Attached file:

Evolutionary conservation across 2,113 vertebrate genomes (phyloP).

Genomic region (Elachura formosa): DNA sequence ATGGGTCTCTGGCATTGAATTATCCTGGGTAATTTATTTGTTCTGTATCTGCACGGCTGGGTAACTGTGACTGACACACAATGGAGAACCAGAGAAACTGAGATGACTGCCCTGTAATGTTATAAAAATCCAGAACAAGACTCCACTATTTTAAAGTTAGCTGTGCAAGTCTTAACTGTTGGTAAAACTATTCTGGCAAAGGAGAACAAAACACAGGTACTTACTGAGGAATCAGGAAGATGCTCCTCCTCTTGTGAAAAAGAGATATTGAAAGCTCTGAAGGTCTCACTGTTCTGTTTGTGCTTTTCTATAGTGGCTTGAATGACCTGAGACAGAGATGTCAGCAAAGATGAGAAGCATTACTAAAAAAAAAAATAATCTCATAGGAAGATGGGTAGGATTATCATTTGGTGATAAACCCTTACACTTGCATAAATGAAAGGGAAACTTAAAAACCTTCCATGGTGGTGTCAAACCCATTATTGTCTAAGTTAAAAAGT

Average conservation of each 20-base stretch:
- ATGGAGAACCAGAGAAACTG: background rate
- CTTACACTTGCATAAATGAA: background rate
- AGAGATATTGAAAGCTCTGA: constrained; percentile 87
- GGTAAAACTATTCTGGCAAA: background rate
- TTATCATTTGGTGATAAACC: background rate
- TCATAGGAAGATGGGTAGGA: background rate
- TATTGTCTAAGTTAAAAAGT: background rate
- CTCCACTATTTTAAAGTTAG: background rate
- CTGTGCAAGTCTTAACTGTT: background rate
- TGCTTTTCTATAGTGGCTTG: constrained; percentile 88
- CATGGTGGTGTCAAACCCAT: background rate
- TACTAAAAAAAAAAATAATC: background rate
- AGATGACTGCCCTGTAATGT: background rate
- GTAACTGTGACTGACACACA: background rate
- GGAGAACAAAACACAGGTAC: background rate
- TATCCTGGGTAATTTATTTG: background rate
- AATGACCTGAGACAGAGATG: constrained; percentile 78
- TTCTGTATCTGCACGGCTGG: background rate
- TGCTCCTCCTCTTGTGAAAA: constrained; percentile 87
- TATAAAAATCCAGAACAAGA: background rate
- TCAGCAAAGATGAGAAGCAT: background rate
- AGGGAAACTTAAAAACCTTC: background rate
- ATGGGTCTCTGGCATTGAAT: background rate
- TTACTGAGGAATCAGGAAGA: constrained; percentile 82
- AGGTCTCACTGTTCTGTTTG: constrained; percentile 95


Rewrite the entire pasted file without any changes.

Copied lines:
Evolutionary conservation across 2,113 vertebrate genomes (phyloP).

Genomic region (Elachura formosa): DNA sequence ATGGGTCTCTGGCATTGAATTATCCTGGGTAATTTATTTGTTCTGTATCTGCACGGCTGGGTAACTGTGACTGACACACAATGGAGAACCAGAGAAACTGAGATGACTGCCCTGTAATGTTATAAAAATCCAGAACAAGACTCCACTATTTTAAAGTTAGCTGTGCAAGTCTTAACTGTTGGTAAAACTATTCTGGCAAAGGAGAACAAAACACAGGTACTTACTGAGGAATCAGGAAGATGCTCCTCCTCTTGTGAAAAAGAGATATTGAAAGCTCTGAAGGTCTCACTGTTCTGTTTGTGCTTTTCTATAGTGGCTTGAATGACCTGAGACAGAGATGTCAGCAAAGATGAGAAGCATTACTAAAAAAAAAAATAATCTCATAGGAAGATGGGTAGGATTATCATTTGGTGATAAACCCTTACACTTGCATAAATGAAAGGGAAACTTAAAAACCTTCCATGGTGGTGTCAAACCCATTATTGTCTAAGTTAAAAAGT

Average conservation of each 20-base stretch:
- ATGGAGAACCAGAGAAACTG: background rate
- CTTACACTTGCATAAATGAA: background rate
- AGAGATATTGAAAGCTCTGA: constrained; percentile 87
- GGTAAAACTATTCTGGCAAA: background rate
- TTATCATTTGGTGATAAACC: background rate
- TCATAGGAAGATGGGTAGGA: background rate
- TATTGTCTAAGTTAAAAAGT: background rate
- CTCCACTATTTTAAAGTTAG: background rate
- CTGTGCAAGTCTTAACTGTT: background rate
- TGCTTTTCTATAGTGGCTTG: constrained; percentile 88
- CATGGTGGTGTCAAACCCAT: background rate
- TACTAAAAAAAAAAATAATC: background rate
- AGATGACTGCCCTGTAATGT: background rate
- GTAACTGTGACTGACACACA: background rate
- GGAGAACAAAACACAGGTAC: background rate
- TATCCTGGGTAATTTATTTG: background rate
- AATGACCTGAGACAGAGATG: constrained; percentile 78
- TTCTGTATCTGCACGGCTGG: background rate
- TGCTCCTCCTCTTGTGAAAA: constrained; percentile 87
- TATAAAAATCCAGAACAAGA: background rate
- TCAGCAAAGATGAGAAGCAT: background rate
- AGGGAAACTTAAAAACCTTC: background rate
- ATGGGTCTCTGGCATTGAAT: background rate
- TTACTGAGGAATCAGGAAGA: constrained; percentile 82
- AGGTCTCACTGTTCTGTTTG: constrained; percentile 95